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efore debunking the notion that the Koran is a scientific textbook, it is worth noting not only that Islamic civilization was the center of science and learning from about the eighth to the twelfth century (as has previously been discussed in these pages; see “Why the Arabic World Turned Away from Science,” Winter 2011), but also that Islamic civilization contributed to the rise of the modern scientific method.
For modern scientists, Ptolemy’s actions might indeed seem criminal: although of course predictions from theory often precede observations, as in the famous example of Einstein predicting that starlight would bend around the Sun to a greater degree than predicted by Newtonian physics, it would be considered an affront to scientific practice to use calculated values in place of ones that had already been actually observed.
However, rather than thinking of Ptolemy as a criminal, it makes more sense to think of him as a creature of his times, or perhaps a victim of his epistemology.
Today, many Muslims can be found in the fields of medicine and engineering.
Even the ultraconservative Muslims who long for a return to the ethical norms of the seventh century see no need to abandon cell phones to do so, and even the most extreme of Islamic extremists envies the high-tech oil-extraction techniques and the weaponry of the West.
I have no problem with the view that the Koran is perfectly consistent with a scientific understanding of the world, or with the belief that its Divine Author, being the Author of Nature itself, understands the natural world perfectly well.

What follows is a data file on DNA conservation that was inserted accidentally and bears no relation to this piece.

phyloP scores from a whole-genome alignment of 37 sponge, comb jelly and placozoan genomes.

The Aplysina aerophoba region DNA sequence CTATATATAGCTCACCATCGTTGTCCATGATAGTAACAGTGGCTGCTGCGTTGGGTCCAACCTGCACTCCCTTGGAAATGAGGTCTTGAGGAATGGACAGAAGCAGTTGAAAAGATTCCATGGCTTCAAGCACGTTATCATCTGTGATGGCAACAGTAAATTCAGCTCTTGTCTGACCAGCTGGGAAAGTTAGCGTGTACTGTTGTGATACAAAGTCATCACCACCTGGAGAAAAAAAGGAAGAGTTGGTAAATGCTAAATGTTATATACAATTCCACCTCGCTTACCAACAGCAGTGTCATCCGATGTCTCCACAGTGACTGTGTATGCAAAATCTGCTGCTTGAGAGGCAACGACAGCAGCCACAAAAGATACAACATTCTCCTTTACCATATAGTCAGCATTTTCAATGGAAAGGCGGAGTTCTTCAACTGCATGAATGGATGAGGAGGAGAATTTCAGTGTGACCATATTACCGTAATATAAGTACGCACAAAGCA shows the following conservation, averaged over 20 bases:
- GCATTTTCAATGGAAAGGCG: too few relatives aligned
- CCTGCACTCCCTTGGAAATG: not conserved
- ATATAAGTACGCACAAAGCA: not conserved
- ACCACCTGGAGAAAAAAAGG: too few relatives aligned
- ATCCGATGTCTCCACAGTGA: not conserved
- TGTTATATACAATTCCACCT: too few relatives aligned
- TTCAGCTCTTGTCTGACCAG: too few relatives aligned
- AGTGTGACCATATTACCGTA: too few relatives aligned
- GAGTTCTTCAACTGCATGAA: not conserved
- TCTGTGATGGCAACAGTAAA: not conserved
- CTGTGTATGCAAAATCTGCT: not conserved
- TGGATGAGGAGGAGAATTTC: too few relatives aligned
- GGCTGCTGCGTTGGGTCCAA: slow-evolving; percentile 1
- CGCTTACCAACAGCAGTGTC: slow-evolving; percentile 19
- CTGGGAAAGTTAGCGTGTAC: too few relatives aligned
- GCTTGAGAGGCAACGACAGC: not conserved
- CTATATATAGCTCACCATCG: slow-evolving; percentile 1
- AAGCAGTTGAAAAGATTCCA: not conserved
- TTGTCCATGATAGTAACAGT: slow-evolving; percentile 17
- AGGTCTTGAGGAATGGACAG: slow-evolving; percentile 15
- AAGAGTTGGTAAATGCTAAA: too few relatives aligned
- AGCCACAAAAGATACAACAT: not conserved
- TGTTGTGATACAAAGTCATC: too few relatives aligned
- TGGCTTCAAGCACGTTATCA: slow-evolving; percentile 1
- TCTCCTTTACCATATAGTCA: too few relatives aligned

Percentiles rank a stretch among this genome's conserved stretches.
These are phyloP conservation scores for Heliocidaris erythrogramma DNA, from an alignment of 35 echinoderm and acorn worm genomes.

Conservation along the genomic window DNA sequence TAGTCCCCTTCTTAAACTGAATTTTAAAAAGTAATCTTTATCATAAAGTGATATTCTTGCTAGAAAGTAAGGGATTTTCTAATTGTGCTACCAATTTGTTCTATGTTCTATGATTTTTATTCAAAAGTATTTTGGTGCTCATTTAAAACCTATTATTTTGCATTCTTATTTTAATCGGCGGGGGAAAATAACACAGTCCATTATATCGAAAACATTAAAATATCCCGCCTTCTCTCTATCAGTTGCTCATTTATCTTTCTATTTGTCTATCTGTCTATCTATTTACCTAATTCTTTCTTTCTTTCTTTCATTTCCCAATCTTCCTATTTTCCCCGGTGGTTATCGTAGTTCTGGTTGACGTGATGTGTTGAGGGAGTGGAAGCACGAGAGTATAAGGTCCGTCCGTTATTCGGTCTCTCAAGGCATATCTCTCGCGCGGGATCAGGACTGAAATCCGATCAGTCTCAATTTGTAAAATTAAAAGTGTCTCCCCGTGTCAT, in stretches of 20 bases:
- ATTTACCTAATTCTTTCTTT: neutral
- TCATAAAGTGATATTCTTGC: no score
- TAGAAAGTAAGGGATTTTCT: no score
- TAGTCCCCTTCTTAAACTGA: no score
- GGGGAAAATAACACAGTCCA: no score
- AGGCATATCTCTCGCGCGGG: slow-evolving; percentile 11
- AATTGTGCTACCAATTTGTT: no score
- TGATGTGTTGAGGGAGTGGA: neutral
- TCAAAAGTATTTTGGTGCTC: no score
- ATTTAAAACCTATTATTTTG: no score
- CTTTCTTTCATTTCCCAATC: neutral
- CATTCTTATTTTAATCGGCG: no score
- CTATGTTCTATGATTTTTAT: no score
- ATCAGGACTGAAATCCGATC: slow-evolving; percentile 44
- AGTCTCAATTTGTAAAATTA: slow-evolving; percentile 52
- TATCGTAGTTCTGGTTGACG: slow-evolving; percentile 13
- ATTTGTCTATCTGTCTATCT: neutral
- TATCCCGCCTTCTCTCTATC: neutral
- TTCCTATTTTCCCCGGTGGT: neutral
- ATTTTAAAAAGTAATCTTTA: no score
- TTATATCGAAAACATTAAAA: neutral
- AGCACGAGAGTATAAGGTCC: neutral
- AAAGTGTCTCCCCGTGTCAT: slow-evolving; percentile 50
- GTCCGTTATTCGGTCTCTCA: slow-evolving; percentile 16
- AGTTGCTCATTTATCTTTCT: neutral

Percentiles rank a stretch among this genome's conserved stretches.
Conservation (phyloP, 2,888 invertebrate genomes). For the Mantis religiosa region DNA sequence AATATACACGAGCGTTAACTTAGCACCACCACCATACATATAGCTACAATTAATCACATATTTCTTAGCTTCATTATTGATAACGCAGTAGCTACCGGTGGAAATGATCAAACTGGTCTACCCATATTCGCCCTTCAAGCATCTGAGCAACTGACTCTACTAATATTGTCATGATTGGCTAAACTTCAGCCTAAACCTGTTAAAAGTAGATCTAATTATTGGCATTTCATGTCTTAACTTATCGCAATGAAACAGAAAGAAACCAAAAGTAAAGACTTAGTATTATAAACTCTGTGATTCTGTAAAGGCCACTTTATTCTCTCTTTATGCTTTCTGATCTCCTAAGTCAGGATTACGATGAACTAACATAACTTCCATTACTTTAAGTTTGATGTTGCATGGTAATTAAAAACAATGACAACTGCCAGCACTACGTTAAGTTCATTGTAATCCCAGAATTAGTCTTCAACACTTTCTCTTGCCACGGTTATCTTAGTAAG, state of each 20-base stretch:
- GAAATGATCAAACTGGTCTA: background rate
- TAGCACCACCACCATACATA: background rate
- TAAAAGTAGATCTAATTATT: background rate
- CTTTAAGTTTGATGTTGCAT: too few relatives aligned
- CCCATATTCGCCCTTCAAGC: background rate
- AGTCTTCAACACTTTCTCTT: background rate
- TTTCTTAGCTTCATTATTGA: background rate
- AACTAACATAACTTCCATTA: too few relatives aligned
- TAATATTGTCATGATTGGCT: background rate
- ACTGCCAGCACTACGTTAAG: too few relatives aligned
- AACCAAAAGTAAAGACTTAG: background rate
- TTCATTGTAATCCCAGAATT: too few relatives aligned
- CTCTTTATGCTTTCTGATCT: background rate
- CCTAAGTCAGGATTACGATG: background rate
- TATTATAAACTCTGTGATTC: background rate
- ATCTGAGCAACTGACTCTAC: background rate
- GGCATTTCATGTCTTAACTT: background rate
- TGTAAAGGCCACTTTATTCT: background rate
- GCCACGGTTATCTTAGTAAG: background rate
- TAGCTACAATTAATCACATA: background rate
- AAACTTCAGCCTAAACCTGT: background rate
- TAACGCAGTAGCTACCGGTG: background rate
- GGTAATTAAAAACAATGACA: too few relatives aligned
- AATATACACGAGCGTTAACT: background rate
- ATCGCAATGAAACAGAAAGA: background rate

I do have a problem with the view that scientific theories are the standard by which the teachings of the Koran should be judged, or vice versa.Modern science is not a body of facts, but a process for the study of the natural world.Because of human fallibility, that process yields a constantly changing set of conclusions about how this world operates.Muslims, both conservative and liberal, issue fatwas (legal opinions) over the Internet without any hesitation over the technology they employ and with no fear that it may be haram (prohibited).However, although contemporary Muslims tend not to be averse to science or technology, their strong belief in the compatibility of science and Islam may leave them vulnerable to dubious efforts to equate the two.Organizations like the Commission on Scientific Signs in the Quran and Sunnah (based in Saudi Arabia), and books with titles like Allah’s Miracles in the Quran and Scientific Miracles in the Prophetic Sunnah have further promoted this pseudo-scholarly movement.These ideas are now widely available online, in You Tube videos, on countless websites and blogs, and in discussion forums.Moreover, this new movement to seek out science in the Koran is contrary to the scientific method and, in ignoring the Koran’s warning against confusing allegory with basic facts (3:7), is contrary to Islamic teaching.As a 2002 article in the Wall Street Journal described, these ideas have become popular among fringe Muslim scholars and students.The effort to harmonize modern technical knowledge and practice with Islamic teaching is part of a project known as the “Islamization of knowledge,” and is quite popular among Muslim intellectuals today.The most visible area of this intellectual work has been in the world of finance, with the development of so-called “Islamic banking.” A wide variety of venture-capital investments, joint-development projects, and partnership financing have been devised to avoid the appearance of charging interest, a practice forbidden by traditional Muslim jurisprudence.